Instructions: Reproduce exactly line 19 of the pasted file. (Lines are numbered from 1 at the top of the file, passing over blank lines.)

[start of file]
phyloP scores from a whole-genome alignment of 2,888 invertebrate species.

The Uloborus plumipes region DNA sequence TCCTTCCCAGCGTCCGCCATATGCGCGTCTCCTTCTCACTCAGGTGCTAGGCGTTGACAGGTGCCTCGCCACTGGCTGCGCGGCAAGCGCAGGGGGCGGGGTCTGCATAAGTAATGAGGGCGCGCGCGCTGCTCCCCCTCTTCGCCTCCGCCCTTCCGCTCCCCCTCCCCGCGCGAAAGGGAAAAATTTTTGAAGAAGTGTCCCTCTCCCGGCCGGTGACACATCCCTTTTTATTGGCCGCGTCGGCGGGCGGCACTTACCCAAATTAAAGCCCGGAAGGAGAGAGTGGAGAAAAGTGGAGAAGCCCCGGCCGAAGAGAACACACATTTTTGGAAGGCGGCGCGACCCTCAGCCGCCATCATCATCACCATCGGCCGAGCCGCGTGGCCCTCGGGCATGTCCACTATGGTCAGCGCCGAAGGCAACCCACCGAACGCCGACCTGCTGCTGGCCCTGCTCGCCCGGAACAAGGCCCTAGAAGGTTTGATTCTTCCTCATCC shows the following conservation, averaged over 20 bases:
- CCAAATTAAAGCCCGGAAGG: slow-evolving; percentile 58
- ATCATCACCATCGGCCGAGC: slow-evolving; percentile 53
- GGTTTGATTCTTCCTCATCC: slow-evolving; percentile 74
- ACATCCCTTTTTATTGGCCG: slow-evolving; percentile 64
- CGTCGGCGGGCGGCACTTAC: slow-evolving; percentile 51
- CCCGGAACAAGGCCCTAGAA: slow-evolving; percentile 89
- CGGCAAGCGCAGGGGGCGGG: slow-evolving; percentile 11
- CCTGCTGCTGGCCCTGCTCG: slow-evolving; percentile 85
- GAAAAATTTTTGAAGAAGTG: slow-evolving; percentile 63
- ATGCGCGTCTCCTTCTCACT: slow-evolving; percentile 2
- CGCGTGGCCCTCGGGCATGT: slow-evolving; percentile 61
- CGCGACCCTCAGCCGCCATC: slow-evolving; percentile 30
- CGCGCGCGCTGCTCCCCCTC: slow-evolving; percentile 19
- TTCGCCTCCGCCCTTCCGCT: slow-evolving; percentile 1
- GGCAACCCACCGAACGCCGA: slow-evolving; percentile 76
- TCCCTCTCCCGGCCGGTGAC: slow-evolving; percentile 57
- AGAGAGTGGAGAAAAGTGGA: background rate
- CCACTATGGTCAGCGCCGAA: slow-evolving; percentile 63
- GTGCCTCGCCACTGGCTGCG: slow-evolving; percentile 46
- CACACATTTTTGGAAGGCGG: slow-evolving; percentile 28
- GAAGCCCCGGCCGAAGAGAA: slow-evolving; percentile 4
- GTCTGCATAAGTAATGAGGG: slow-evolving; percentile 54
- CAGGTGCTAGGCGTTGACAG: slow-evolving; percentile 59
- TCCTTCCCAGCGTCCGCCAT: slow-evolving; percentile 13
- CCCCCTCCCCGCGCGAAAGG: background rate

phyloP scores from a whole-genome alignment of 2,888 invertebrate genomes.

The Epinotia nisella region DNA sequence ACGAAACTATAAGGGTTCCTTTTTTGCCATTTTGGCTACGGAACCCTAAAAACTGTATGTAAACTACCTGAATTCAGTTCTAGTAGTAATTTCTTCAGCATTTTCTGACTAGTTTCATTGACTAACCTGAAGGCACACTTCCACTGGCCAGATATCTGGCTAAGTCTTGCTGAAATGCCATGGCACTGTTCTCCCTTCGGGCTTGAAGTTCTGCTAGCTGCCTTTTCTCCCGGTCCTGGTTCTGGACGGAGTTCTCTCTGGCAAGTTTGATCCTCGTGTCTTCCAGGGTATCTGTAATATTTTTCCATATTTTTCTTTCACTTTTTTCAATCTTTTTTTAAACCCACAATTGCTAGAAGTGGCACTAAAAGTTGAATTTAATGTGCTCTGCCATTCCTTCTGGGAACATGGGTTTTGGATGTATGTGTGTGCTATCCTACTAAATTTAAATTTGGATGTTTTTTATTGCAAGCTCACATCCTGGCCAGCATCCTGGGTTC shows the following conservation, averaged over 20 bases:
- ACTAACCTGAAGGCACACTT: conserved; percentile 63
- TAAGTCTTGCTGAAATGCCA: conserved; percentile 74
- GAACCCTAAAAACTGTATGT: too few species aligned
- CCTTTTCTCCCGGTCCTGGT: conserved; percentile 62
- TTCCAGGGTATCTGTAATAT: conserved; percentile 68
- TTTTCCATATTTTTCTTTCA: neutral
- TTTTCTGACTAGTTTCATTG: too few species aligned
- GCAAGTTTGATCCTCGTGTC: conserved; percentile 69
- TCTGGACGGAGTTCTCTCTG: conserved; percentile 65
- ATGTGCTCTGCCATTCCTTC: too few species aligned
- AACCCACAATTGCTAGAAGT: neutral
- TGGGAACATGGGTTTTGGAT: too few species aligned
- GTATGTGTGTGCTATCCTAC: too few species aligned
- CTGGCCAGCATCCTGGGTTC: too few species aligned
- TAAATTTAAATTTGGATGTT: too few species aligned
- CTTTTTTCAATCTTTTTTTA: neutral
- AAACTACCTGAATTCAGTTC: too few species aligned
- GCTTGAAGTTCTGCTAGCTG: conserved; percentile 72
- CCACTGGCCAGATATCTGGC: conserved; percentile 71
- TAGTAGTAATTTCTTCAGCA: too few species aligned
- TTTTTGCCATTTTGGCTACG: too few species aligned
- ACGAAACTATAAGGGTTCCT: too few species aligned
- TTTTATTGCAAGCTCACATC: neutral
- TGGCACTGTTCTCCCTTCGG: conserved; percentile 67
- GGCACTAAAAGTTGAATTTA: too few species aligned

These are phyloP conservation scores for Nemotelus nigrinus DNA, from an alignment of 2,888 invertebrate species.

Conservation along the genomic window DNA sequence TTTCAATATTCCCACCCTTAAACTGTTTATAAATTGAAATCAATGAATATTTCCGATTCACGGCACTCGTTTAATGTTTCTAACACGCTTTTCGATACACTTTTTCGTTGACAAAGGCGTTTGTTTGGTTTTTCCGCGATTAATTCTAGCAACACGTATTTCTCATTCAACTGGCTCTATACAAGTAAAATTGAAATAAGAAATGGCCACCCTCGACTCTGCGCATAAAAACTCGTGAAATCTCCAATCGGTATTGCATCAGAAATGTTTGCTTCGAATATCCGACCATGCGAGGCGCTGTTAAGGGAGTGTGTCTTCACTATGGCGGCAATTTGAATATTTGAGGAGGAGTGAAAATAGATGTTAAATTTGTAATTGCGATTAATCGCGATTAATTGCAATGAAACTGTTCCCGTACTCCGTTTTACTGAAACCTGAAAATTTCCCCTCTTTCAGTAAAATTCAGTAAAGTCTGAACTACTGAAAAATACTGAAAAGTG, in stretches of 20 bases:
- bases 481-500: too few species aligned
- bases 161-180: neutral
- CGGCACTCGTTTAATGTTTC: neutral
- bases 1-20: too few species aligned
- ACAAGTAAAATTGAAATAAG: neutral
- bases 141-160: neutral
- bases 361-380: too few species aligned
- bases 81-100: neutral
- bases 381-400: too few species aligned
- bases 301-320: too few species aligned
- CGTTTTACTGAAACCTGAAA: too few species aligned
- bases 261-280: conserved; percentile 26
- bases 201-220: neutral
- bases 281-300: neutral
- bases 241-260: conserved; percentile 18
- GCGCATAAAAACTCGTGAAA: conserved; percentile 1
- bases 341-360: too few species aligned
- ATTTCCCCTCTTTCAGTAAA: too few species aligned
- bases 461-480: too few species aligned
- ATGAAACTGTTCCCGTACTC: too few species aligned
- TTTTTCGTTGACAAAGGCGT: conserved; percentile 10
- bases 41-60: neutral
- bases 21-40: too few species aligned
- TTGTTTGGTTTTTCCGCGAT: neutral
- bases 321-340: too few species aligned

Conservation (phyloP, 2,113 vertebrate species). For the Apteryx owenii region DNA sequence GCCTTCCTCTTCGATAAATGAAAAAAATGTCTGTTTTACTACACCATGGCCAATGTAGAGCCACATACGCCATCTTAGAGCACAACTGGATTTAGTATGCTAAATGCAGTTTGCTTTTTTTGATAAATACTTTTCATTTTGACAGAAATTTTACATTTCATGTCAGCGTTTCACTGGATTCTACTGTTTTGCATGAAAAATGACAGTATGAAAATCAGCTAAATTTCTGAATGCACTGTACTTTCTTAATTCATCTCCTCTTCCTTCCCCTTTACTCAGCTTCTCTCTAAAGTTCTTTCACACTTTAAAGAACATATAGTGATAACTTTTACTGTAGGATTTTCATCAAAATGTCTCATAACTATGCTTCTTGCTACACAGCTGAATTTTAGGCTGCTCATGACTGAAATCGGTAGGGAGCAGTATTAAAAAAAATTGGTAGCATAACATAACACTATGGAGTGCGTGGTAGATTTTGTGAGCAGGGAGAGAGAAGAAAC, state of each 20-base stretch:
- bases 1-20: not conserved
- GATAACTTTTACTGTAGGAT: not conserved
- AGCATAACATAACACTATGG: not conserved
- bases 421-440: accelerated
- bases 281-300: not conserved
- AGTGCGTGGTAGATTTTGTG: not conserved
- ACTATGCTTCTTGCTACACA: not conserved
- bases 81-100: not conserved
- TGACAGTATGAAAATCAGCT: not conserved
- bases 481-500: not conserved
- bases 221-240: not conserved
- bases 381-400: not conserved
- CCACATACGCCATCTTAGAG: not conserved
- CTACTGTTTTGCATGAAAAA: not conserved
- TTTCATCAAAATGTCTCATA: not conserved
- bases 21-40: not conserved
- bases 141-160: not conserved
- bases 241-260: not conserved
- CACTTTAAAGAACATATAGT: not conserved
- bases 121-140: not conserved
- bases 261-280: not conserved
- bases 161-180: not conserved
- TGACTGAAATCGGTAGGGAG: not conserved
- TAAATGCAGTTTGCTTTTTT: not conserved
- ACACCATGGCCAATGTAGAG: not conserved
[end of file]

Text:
- AGAGAGTGGAGAAAAGTGGA: background rate